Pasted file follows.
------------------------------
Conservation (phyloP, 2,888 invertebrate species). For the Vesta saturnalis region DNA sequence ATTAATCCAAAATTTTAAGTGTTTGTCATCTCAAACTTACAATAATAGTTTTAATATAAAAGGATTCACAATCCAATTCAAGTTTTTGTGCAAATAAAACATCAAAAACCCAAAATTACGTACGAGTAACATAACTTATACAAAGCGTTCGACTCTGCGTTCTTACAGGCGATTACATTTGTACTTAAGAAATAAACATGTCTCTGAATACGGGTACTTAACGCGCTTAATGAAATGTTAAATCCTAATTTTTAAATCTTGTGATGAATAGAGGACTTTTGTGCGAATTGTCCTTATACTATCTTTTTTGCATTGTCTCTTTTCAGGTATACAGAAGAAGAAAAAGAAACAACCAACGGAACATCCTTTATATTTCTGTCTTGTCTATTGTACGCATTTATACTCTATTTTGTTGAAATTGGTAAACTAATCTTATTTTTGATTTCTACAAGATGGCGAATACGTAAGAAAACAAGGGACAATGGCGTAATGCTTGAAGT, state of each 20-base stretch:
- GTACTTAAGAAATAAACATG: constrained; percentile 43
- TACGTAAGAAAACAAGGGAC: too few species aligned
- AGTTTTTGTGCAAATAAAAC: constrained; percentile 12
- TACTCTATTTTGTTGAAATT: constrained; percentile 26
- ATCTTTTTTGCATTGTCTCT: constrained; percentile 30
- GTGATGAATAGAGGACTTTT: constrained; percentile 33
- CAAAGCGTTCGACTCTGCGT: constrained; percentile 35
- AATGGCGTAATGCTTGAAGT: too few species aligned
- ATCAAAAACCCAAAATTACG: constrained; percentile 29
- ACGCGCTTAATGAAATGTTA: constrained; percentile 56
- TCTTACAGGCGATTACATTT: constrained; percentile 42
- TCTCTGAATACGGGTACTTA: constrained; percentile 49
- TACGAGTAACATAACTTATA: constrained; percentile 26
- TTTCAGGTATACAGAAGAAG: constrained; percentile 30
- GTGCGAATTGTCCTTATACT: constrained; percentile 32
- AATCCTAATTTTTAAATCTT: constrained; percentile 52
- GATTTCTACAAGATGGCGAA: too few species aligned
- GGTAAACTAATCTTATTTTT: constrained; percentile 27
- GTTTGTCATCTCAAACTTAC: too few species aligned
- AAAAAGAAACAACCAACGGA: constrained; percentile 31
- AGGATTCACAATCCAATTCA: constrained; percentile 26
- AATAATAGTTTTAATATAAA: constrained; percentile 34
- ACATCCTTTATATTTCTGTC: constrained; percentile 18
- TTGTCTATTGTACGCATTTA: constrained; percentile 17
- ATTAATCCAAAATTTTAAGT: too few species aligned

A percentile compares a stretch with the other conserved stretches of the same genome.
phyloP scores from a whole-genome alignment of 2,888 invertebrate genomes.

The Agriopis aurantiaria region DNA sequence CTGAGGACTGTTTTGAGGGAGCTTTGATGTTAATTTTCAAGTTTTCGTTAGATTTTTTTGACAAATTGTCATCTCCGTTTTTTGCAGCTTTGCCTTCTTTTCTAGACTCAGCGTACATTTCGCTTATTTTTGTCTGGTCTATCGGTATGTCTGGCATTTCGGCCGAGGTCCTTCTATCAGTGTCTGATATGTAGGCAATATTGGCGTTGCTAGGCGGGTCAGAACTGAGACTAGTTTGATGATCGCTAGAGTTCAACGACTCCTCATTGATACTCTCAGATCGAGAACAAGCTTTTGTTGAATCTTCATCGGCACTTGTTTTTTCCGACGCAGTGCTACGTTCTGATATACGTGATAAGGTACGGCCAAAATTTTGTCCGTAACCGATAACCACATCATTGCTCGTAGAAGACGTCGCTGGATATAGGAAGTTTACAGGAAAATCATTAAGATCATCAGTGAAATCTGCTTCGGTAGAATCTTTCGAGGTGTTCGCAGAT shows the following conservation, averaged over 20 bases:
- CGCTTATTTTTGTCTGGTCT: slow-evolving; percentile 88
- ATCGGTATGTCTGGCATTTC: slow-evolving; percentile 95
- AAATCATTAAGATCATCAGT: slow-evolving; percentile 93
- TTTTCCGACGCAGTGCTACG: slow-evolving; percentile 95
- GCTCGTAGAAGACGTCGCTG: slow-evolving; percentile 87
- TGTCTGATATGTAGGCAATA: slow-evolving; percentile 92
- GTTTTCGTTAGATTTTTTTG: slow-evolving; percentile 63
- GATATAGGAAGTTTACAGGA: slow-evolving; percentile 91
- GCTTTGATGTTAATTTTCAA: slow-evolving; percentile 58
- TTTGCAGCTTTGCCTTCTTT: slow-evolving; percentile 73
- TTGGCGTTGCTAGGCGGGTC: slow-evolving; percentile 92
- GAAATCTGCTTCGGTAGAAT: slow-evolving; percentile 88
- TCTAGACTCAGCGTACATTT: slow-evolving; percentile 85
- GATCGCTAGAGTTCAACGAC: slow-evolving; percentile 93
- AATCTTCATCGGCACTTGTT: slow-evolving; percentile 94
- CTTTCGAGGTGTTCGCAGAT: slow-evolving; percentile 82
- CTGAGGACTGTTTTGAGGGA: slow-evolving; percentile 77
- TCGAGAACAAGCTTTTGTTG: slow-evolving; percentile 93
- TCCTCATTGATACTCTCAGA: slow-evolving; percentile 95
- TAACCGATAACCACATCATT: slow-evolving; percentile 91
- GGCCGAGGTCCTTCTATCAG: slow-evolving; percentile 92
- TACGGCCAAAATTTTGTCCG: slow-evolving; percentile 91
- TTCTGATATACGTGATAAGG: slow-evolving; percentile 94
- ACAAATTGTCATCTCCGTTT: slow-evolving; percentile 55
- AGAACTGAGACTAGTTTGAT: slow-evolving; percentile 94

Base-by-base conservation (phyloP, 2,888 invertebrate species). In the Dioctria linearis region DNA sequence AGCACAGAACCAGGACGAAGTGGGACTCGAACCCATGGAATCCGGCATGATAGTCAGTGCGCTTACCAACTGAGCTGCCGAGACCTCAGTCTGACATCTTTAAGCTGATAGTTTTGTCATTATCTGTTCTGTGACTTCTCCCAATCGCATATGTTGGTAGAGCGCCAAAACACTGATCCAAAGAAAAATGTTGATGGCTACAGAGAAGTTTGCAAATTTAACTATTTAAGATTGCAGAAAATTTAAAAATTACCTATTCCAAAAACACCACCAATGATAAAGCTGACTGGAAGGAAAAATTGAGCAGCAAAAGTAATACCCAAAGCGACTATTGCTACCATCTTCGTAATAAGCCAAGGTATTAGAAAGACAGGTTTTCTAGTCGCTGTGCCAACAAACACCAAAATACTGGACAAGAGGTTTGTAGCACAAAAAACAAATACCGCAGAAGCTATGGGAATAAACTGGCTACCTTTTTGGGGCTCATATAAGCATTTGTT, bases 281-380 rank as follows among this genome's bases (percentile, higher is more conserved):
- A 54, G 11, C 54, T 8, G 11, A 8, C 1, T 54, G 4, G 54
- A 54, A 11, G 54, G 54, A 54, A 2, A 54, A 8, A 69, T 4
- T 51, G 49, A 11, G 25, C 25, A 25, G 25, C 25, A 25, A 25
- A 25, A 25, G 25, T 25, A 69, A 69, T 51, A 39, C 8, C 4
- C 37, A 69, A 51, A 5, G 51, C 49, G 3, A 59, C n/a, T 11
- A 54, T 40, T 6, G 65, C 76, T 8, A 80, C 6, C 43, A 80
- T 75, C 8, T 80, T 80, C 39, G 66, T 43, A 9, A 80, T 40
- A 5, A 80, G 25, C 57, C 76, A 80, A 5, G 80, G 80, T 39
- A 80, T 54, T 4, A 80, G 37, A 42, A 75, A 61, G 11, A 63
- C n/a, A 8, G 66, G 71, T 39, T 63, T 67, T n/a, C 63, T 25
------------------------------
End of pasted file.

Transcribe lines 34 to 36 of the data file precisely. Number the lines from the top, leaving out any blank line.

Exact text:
- GCTCGTAGAAGACGTCGCTG: slow-evolving; percentile 87
- TGTCTGATATGTAGGCAATA: slow-evolving; percentile 92
- GTTTTCGTTAGATTTTTTTG: slow-evolving; percentile 63